HIIT is the newest craze, and for good reason. Interval training burns the most calories in the shortest amount of time. Calisthenics, jump rope, and sprints are all exercises that can be performed in some sort of order or "circuit". As a result, HIIT is also called circuit training or interval training. Like weight training, HIIT training can increase insulin response, especially in obese individuals, and in addition, it can also increase mitochondrial activation as seen with LISS training with a lower volume of training compared to LISS training 6 . So in many ways HIIT has some of the best of both worlds. Then why doesn't everyone do it? There are a few drawbacks. First, as the name implies HIIT workouts are extremely hard, and you have to push yourself to the max in order to get the desired benefit. Also, if you're performing unfamiliar movements at a high rate of speed, the chances of injury and irritation of the joints increases greatly.


Hopefully, this short article has helped to demystify some of the confusion surrounding exercise. Many well-rounded exercise programs will incorporate elements of any or all of the types of programs mentioned. In future articles, we will discuss different program options, some of the science behind the exercise, and lifestyle changes to help maximize the results of your program. It's always a good idea to talk to your doctor and/or an exercise professional before starting an exercise program. This will help you choose the right program for you and will help you avoid any unpleasant response to exercise (other than a little sweat)!

Sources


1. W W Campbell, M C Crim, V R Young, and W J Evans. Increased energy requirements and changes in body composition with resistance training in older adults. Am J Clin Nutr August 1994 vol. 60 no. 2 167-175.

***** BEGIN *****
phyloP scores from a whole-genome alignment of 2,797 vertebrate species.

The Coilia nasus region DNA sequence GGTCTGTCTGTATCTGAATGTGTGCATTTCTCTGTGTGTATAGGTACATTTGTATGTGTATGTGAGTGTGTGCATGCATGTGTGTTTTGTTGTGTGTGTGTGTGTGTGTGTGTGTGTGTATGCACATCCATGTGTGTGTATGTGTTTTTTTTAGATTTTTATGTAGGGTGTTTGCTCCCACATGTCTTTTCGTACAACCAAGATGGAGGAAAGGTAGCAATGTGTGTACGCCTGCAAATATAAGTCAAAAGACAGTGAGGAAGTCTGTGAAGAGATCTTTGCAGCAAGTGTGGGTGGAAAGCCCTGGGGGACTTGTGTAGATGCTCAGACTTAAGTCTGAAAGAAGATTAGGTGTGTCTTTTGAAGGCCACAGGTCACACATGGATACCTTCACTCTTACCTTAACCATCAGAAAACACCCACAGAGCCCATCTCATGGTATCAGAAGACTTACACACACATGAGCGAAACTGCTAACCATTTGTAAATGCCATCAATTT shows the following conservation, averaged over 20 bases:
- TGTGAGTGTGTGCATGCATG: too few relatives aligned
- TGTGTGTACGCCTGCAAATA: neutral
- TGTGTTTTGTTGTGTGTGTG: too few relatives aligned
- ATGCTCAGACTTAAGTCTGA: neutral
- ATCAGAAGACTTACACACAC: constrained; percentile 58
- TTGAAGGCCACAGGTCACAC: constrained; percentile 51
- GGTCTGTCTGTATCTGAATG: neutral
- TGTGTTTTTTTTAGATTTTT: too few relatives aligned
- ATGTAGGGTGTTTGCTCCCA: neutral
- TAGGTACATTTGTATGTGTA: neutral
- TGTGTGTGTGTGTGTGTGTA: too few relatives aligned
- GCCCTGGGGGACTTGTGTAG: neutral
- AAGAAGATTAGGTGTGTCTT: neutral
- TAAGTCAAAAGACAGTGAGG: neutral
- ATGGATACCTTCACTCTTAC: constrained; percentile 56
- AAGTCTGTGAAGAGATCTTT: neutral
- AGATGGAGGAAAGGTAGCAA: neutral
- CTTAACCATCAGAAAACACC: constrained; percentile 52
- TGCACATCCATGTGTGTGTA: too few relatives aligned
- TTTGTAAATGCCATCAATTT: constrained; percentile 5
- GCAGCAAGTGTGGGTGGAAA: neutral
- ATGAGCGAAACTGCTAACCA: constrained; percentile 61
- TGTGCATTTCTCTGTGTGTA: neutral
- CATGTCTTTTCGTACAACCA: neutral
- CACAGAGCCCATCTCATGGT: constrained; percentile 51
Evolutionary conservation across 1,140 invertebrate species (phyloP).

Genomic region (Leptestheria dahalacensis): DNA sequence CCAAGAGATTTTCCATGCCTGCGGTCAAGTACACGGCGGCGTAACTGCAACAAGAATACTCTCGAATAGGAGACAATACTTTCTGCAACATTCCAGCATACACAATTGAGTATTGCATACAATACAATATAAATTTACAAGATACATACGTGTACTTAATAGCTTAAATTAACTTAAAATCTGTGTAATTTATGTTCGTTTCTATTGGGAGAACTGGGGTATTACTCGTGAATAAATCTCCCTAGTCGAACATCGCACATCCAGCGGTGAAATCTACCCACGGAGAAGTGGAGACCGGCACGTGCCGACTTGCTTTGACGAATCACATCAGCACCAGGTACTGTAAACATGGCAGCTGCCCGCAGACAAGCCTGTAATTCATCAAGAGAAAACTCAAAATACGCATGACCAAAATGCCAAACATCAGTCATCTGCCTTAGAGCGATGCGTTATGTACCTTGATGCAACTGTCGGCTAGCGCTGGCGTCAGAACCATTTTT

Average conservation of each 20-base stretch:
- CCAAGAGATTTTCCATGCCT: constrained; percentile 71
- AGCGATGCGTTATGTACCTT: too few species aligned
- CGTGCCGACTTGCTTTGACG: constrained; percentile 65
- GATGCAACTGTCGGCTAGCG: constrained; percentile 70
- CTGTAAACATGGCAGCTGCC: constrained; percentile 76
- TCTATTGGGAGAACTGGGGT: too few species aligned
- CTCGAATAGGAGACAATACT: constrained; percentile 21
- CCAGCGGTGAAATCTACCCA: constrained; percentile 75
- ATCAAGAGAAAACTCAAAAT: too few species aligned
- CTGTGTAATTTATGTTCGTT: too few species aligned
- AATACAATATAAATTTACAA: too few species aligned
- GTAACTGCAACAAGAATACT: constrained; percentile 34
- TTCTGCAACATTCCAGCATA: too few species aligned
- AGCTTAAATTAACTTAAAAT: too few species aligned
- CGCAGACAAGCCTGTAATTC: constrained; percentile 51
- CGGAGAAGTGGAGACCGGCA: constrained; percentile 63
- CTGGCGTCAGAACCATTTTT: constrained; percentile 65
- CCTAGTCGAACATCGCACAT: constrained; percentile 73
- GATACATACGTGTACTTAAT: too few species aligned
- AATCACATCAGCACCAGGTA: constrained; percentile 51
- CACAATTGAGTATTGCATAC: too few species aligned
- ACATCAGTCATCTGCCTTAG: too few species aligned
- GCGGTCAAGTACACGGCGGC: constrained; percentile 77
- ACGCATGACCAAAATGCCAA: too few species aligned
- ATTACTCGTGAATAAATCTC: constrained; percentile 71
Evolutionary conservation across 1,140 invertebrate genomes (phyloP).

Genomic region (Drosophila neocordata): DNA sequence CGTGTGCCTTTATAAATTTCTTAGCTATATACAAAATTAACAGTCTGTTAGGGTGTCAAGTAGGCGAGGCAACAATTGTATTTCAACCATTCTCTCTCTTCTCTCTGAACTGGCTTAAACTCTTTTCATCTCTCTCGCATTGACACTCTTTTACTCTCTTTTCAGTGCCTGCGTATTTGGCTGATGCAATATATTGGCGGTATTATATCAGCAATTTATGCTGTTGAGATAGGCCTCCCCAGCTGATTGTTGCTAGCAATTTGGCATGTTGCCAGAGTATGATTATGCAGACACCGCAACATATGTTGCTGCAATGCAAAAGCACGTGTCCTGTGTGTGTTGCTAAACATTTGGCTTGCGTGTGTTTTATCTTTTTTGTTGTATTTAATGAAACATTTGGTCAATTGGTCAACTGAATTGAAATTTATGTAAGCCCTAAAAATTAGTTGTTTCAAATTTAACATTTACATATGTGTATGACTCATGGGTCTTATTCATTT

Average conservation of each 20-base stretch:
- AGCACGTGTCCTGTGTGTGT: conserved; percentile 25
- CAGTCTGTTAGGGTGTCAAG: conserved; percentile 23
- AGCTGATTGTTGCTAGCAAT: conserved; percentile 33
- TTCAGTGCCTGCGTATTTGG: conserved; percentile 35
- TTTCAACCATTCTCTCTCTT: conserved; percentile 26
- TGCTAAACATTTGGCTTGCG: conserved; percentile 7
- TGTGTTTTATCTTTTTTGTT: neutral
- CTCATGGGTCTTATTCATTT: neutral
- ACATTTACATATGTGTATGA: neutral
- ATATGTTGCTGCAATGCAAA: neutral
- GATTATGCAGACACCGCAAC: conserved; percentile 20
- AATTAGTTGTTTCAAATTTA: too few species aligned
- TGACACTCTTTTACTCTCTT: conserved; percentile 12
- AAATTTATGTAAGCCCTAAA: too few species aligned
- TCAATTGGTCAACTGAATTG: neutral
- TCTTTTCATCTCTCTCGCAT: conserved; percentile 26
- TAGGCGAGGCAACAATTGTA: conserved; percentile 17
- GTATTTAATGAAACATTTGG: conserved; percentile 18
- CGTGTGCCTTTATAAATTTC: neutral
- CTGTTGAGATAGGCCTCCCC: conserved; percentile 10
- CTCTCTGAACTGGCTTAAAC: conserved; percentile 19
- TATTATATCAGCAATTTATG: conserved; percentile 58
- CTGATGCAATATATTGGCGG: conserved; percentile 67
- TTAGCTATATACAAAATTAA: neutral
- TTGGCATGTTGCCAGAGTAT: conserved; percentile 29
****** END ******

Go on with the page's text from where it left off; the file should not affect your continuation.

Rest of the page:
2. Craig BW1, Everhart J, Brown R. The influence of high-resistance training on glucose tolerance in young and elderly subjects. Mech Ageing Dev. 1989 Aug; 49(2):147-57.

 

3. R. J. Spina, T. Ogawa, W. M. Kohrt, W. H. Martin, J. O. Holloszy, A. A. Ehsani. Differences in cardiovascular adaptations to endurance exercise training between older men and women.

 

Journal of Applied Physiology Aug 1993, 75 (2) 849-855


4. Holloszy, John O., and Edward F. Coyle. "Adaptations of skeletal muscle to endurance exercise and their metabolic consequences." Journal of applied physiology 56.4 (1984): 831-838.


5. Ross, M. (December 18, 2013) Does Cardio Burn Muscle or Fat? www.live

 

6. Gibala, M. J., Little, J. P., MacDonald, M. J. and Hawley, J. A. (2012), Physiological adaptations to low-volume, high-intensity interval training in health and disease. The Journal of Physiology, 590: 1077–1084. doi:10.1113/jphysiol.2011.224725

Science of Muscle Contraction

Sources


1. Clinically oriented anatomy
Keith L.Moore - Arthur F.Dalley - A. M. R.Agur - Lippincott Williams & Wilkins - 2006


2. Exercise physiology: theory and application to fitness and performance
Scott K.Powers - Edward T.Howley - McGraw Hill - 2001


3. Adaptatiom of skeletal muscle to endurance exercise and their metabolic consequences. HOLLOSZY, JOHN O., AND EDWARD F. COYLE. J. Appl. Physiol.: Respirat. Environ. Exercise Physiol. 56(4): 831-838, 1984


4. Myosin isoforms, muscle fiber types, and transitions
Dirk Pette - Robert S.Staron - Microscopy Research and Technique Microsc. Res. Tech. - 2000

Sources


1. W W Campbell, M C Crim, V R Young, and W J Evans. Increased energy requirements and changes in body composition with resistance training in older adults. Am J Clin Nutr August 1994 vol. 60 no. 2 167-175.


2. Craig BW1, Everhart J, Brown R. The influence of high-resistance training on glucose tolerance in young and elderly subjects. Mech Ageing Dev. 1989 Aug; 49(2):147-57.

 

3. R. J. Spina, T. Ogawa, W. M. Kohrt, W. H. Martin, J. O. Holloszy, A. A. Ehsani. Differences in cardiovascular adaptations to endurance exercise training between older men and women.

 

Journal of Applied Physiology Aug 1993, 75 (2) 849-855


4. Holloszy, John O., and Edward F. Coyle. "Adaptations of skeletal muscle to endurance exercise and their metabolic consequences." Journal of applied physiology 56.4 (1984): 831-838.


5. Ross, M. (December 18, 2013) Does Cardio Burn Muscle or Fat? www.live

 

6. Gibala, M. J., Little, J. P., MacDonald, M. J. and Hawley, J. A. (2012), Physiological adaptations to low-volume, high-intensity interval training in health and disease. The Journal of Physiology, 590: 1077–1084. doi:10.1113/jphysiol.2011.224725